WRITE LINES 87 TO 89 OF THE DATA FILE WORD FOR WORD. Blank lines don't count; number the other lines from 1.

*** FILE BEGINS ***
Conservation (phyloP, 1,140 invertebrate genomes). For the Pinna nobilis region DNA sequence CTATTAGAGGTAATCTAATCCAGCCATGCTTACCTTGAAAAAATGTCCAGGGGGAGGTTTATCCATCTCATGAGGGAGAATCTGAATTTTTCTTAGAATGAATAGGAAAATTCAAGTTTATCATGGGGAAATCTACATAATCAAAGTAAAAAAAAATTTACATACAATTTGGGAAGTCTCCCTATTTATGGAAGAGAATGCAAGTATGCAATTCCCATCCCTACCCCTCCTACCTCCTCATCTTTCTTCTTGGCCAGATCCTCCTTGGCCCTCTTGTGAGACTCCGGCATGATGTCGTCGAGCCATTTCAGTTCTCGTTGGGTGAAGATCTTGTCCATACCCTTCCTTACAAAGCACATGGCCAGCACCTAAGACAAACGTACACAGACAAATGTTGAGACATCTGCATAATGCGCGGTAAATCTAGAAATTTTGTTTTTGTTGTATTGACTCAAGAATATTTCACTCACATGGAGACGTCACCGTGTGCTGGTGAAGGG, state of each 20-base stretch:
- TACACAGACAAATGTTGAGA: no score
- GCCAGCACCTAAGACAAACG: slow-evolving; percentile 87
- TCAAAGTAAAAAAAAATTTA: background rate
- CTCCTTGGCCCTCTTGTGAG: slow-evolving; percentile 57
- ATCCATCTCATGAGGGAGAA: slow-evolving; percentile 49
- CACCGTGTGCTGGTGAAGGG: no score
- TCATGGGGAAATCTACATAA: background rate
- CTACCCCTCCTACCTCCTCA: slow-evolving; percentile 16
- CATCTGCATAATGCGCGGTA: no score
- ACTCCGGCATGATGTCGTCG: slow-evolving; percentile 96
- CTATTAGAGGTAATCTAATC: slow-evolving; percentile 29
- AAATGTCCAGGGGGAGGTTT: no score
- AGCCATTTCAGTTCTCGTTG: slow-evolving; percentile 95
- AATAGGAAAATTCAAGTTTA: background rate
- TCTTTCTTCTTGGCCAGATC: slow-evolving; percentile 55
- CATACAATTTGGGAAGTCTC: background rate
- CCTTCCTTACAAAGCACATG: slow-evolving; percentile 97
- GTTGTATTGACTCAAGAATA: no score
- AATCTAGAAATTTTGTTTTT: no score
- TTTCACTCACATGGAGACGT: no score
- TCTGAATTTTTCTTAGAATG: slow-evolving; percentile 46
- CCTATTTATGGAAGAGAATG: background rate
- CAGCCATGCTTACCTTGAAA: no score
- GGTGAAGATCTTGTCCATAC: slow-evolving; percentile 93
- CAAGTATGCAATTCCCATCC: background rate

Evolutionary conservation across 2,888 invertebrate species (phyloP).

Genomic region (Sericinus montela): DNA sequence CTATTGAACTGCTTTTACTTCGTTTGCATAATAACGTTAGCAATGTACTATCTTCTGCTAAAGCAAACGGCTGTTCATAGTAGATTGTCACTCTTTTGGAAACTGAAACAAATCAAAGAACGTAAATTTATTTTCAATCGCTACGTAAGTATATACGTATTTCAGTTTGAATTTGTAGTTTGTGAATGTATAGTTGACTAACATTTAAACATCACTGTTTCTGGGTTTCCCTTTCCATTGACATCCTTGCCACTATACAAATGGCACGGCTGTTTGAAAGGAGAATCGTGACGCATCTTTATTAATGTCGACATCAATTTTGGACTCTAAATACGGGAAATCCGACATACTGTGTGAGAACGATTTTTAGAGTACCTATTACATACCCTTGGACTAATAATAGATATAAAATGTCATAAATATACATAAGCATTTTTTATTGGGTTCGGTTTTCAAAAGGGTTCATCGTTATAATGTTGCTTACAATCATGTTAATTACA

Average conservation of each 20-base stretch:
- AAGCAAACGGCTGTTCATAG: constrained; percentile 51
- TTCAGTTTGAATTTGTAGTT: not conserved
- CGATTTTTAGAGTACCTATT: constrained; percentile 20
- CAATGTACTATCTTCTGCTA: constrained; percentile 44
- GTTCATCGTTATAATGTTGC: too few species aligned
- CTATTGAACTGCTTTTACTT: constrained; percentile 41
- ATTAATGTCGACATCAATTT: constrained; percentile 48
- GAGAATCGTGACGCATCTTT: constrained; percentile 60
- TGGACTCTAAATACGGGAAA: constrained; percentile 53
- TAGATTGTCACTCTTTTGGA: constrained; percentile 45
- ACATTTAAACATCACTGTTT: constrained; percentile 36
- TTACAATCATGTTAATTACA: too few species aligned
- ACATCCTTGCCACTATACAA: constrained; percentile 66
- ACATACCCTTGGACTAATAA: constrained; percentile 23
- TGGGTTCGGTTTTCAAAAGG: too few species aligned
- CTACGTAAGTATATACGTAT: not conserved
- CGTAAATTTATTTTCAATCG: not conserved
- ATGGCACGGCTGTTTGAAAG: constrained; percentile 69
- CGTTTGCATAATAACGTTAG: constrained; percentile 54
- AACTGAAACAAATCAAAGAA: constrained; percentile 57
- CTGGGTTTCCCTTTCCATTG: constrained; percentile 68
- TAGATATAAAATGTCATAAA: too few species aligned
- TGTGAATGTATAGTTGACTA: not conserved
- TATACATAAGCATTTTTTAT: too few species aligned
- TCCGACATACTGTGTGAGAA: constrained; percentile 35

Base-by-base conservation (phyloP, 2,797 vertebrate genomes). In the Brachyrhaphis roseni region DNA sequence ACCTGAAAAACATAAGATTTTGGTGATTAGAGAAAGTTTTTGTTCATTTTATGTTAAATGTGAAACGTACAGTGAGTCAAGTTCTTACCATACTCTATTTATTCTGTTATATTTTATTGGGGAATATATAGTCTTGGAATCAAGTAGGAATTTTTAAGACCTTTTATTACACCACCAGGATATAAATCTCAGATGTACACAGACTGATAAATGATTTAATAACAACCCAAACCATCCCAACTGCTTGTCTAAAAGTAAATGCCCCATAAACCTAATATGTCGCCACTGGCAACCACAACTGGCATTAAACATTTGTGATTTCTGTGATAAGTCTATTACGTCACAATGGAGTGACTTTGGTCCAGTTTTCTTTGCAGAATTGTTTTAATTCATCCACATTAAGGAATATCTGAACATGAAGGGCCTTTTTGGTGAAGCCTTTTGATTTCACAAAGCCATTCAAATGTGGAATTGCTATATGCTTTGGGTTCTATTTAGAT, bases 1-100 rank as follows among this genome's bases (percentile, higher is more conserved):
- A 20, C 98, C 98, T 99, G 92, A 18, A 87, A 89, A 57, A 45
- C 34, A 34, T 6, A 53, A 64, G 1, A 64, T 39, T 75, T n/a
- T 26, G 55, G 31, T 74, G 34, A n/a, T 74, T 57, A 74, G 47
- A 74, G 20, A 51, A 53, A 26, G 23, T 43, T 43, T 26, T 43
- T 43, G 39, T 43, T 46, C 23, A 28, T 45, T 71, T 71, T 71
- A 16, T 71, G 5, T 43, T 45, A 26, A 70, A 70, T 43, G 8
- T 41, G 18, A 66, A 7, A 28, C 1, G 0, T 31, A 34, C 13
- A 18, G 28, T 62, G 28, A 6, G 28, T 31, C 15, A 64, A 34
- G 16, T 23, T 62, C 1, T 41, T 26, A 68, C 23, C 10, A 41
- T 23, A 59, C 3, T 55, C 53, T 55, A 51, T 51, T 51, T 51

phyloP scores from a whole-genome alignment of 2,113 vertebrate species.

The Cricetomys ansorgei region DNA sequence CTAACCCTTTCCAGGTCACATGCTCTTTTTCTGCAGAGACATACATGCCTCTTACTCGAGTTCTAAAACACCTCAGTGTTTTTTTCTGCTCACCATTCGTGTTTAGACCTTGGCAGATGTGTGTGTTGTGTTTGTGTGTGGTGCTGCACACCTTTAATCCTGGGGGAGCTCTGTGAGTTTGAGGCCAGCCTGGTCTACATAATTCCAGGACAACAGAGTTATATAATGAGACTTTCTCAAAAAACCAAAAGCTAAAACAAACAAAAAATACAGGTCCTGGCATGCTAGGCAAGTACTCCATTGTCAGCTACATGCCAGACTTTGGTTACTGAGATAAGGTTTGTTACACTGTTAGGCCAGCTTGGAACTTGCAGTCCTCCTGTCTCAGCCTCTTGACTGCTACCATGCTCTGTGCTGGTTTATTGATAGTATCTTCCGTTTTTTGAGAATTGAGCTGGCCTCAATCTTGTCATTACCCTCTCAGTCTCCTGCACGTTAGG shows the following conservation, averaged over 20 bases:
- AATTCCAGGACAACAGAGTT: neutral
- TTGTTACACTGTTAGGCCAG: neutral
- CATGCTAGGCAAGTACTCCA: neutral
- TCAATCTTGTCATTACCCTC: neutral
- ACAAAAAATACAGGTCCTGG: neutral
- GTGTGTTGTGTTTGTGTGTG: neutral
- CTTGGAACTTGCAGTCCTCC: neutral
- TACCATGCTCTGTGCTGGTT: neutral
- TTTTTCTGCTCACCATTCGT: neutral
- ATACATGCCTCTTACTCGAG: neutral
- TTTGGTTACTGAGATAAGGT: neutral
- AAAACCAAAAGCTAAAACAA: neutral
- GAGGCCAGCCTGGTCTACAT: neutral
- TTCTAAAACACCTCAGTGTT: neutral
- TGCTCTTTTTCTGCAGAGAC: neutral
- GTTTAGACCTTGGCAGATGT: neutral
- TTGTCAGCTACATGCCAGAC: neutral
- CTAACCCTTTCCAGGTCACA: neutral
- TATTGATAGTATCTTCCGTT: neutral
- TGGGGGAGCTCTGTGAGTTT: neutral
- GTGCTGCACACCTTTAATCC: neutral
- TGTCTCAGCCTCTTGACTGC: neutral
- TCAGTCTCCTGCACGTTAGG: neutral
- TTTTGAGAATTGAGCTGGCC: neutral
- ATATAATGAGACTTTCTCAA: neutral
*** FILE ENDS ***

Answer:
- TGGGGGAGCTCTGTGAGTTT: neutral
- GTGCTGCACACCTTTAATCC: neutral
- TGTCTCAGCCTCTTGACTGC: neutral